Peter Misselbrook's Blog
Nov 12 2020 - John 8:21-30 – I am

John’s Gospel has a number of “I am” sayings of Jesus. You may have heard series of sermons on such sayings as “I am the bread of life”, “I am the light of the world”, “I am the good shepherd” etc. But there are other occasions when Jesus uses this phrase in even more striking ways – instances often lost in English translations. Later in this chapter we will read that Jesus told the Jews, “Before Abraham was, I am” (John 8:58) – an odd piece of grammar expressing an astonishing truth. In the few verses that we have read this morning we have two other instances of Jesus using this expression. Let’s begin by setting the context.

Jesus has been teaching in the temple and has become engaged in an argument with the Pharisees. They have accused him of self-promotion (8:13), but Jesus insists that he does no more than speak the words that the Father has given him. Everything he says is therefore backed up by the Father (8:18). Since their Law declares that where two witnesses agree, their testimony should be received as true, the Pharisees should acknowledge the truth of what Jesus is saying.

What is this testimony of the Father of which Jesus speaks? It cannot be some inner testimony that assures Jesus that he is obedient to the Father; such testimony would not have been accessible to the Pharisees. Jesus is surely referring to the testimony of Scripture. All that he says and does fulfils Scripture’s self-revelation of the Father. If only they would read “their Law” correctly they would see that Jesus was sent by the Father to fulfil all that had been written beforehand. Their failure to believe will mean that they cannot go where he is going; they will die in their sins (8:21).

In response to their confusion, Jesus clarifies what he has said, “If you do not believe that I am, you will die in your sins” (8:24). This is a striking phrase and one that seems to have troubled the Pharisees. Jesus’ words are a clear echo of God’s revelation of himself to Moses at the burning bush. Moses was reluctant to return to Egypt and tell the Israelites that the God of their fathers was going to rescue them unless God first revealed his name. God replied, “Say this to the people of Israel, ‘I am has sent me to you.’ … This is my name forever, and thus I am to be remembered throughout all generations” (Exodus 3:14, 16). Jesus takes upon himself the divine name as he calls those who hear him to “believe that I am”. He is the ultimate revelation of God and of his saving purposes. To reject him is to reject the salvation of God and to die in one’s sins.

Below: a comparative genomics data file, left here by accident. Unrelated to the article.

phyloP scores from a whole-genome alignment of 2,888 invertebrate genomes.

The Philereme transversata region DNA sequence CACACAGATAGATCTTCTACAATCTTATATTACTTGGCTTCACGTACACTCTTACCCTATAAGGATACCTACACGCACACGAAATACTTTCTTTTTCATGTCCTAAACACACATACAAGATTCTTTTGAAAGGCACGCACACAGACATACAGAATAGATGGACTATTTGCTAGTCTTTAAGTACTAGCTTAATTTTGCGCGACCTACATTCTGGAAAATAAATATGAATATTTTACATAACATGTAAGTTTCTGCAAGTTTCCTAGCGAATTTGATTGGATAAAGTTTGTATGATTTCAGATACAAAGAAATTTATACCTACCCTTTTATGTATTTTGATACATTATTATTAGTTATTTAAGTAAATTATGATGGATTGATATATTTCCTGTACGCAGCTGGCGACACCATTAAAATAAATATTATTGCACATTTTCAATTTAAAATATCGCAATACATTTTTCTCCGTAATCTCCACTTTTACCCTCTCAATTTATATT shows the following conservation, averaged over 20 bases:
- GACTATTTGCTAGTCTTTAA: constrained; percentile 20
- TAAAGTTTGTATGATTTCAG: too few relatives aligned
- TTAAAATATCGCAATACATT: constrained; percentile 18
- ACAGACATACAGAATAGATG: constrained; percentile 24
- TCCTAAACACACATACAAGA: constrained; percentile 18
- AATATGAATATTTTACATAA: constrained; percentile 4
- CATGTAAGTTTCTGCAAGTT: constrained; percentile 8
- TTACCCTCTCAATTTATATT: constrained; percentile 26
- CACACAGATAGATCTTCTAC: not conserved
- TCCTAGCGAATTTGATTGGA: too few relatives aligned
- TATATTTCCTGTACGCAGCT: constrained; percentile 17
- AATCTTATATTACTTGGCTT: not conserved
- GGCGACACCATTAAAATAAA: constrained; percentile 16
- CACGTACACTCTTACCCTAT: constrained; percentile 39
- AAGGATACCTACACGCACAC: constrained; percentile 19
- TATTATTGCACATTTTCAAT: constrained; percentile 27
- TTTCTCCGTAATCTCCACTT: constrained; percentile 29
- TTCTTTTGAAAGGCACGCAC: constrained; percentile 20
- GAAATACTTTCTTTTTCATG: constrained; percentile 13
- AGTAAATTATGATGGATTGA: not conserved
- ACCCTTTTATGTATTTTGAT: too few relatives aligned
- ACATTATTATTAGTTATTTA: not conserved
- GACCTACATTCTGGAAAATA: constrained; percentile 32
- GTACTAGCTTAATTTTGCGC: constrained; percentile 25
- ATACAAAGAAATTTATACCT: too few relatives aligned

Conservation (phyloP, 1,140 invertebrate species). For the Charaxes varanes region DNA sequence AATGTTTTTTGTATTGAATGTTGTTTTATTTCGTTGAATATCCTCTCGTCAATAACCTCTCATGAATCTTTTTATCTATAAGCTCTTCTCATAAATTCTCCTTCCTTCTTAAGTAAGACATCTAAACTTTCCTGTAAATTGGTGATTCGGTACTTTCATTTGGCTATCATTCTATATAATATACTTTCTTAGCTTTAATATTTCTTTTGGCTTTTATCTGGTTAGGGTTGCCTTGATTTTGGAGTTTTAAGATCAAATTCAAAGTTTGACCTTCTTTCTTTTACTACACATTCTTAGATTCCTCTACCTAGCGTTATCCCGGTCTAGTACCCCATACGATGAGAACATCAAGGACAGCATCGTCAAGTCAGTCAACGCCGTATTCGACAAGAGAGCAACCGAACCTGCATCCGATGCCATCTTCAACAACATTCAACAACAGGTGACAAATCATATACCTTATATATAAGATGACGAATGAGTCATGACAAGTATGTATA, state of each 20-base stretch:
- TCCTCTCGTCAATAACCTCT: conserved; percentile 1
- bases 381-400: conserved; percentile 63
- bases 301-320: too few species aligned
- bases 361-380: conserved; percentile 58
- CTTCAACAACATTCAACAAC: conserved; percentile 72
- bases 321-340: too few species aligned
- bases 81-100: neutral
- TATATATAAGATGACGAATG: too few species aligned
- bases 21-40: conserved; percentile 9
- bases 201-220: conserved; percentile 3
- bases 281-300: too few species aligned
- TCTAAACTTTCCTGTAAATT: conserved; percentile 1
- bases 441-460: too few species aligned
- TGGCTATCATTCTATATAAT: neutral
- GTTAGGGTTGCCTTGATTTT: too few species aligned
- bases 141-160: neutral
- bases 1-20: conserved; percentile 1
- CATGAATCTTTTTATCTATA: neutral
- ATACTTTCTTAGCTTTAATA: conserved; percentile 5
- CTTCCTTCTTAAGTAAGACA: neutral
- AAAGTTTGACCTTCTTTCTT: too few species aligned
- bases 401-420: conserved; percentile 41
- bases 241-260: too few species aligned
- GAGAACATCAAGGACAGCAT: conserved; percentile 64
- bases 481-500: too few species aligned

Unsurprisingly, the Pharisees are deeply offended by Jesus words and ask him, “Who do you think you are?” (8:25). Jesus replies with “the most obscure sentence in the Gospel” (Beasley-Murray) – one which has caused much trouble to translators. Jesus is content to speak enigmatically, but assures his hearers, “When you have lifted up the Son of Man, then you will know that I am…” (8:28).

The cross is the ultimate, if equally enigmatic, demonstration that Jesus is the revelation of God. The Pharisees could not see Jesus for who he was because they did not know God. They thought of him as the solemn lawgiver rather than the one revealed to Moses at the burning bush – the God who comes down to save.

Father God, teach me more of your enigmatic character as I learn of Christ. Help me to understand your love that passes understanding and your grace that shatters my self-righteousness and self-assurance. By your Spirit, help me to follow Christ now and to rejoice in the assurance that you have not left me to die in my sins but that I shall follow Christ to glory.

Peter Misselbrook